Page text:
I wrote about fear and how to get away from it and to stop it from taking over your life. I thought I had this no-fear approach to life down. I was so very, very wrong.

Now here I am with this precious little being in my care and it’s making me crazy. Everywhere I look I see Armageddon. The mandi buckets in my bathroom a drowning hazard, the rats in our kitchen a sanitation issue, second hand smoke a  killer… Everything that I used to think was fun now just seems super dangerous. I imagine car crashes, planes falling from the sky, kidnappers, murderers and the giant purple people eater. The list goes on and on until you start reaching global warming, over population, starvation and aliens taking over the world and turning us all into slaves. I mean what if something was to happen to me? Then who would take care of Bo? Who could possibly love her the way I do? What is going to happen when she’s a big adult in this crazy world and no longer wants/needs me to protect her? I get stuck in these spiraling thought processes and they are driving me mental!

And all you mamas out there are nodding and sipping your coffee and laughing at me… welcome to motherhood, you say…

Come on mama’s (and papa’s) – share with me, what’s your most irrational post-baby fear?


In the dead of night…


The world is about to change for Bo and I, in 12 hours we will be up in the air halfway between here and there… leaving our “now-home” and one step closer to our Indonesian “next-home.” It’s been a challenge getting our lives packed up and stored away whilst filling one 23kg bag with the needs of one small person and myself. Our belongings for the year ahead… It’s surprising really, how little we need to be happy.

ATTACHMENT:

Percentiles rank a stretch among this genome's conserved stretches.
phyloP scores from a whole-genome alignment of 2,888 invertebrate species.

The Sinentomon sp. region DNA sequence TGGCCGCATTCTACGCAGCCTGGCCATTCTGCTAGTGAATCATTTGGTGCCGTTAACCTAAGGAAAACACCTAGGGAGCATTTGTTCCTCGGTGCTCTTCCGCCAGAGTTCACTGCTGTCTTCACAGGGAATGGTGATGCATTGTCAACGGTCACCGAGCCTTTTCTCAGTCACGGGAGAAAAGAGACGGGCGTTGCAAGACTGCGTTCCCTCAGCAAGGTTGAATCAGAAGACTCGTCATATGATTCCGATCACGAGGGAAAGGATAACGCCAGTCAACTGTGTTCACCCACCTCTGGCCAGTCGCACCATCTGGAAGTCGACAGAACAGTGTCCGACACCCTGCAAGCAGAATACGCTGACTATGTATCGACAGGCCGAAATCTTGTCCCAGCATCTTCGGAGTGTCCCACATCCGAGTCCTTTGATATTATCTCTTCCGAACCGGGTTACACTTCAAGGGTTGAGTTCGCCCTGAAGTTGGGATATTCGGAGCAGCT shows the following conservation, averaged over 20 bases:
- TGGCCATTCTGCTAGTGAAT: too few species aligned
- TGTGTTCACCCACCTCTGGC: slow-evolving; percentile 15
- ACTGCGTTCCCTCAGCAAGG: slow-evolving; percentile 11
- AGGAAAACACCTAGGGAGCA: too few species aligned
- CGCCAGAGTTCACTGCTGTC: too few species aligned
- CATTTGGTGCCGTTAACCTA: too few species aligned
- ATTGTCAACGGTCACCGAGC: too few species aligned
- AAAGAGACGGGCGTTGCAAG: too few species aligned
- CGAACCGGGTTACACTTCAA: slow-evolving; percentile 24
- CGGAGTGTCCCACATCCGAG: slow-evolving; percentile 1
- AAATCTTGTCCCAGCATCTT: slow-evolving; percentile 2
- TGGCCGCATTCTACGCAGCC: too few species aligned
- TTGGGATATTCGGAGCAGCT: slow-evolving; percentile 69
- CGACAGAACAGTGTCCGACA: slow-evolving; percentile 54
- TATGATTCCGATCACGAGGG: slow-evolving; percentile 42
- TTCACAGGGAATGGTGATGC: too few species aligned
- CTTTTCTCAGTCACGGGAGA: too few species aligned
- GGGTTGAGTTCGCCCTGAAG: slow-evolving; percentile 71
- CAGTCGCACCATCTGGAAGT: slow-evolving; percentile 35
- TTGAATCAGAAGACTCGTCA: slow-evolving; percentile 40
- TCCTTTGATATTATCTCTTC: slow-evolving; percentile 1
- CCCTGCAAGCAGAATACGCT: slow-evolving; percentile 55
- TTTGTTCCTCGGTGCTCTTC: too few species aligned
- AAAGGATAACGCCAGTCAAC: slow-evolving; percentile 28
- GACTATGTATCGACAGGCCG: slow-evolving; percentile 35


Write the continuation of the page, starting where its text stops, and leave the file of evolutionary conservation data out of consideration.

Our minimalist packing includes:

A few good books that I know can be read in repeat (two for me, three for Bo), soft cotton clothing, two favourite toys, stretchy cotton blankets… and then all the little bits and pieces that make us whole again (camomile and peppermint tea bags, some of our favourite homeopathic remedies, organic baby products, and plenty of cloth for Bo’s bum)… and we are packed.

Bo is an intuitive little soul, as most children are. And I think she’s picking up on the change as she has become a clingy little girl this week. She’s not a crier (thank god) and spends more time gurgling and chatting to herself or to me (or the couch) than anything else these days.

During the day she needs me – not only to be close to me but to physically be attached to my body.  She needs to be in my arms, in a sling or nuzzled right up under my chin… which, as lovely as it is (and it is LOVELY), it has made it very hard to get the three million and one things that I needed to do this week, done.

So in the dead of night during her longest sleep of the day I crept around our little corner of my mothers house… packing. I sorted, culled and folded our belongings into neat little cardboard boxes. I dismantled her still-unused-free-to-good-home-second-hand cot, I took the sparkling elephants down from the window, I pulled down the camels from above her favourite spot and folded up our yellow quilt – and with a little sadness I packed them all away… for another day, another baby or for Bo, the toddler we will return home to. I find a little joy in the fact that I’ll get to see my-now-unimaginable toddler open up these boxes with me at the next year and discover these things for the second-first-time.

In the dead of night I find time to blog, to work, to pack, to finally eat and to shower – and somewhere in there to fully redesign these pages. At some point I crash, finding sleep in the cocoon of warmth next to my sleeping babe. Until of course she stirs and resumes her rightful place, firmly planted on my chest, deep in the cave of my neck – where the world is a wonderful place for our little Bo. I’m in good company, with Bo and a kindred spirit who somewhere north of where I am today is blogging about her very own “cuddle days” spent attached to her little monkey.

So here we go, a little weary starting our travels… but nevertheless my nomad life resumes and Bo’s begins for the very first time.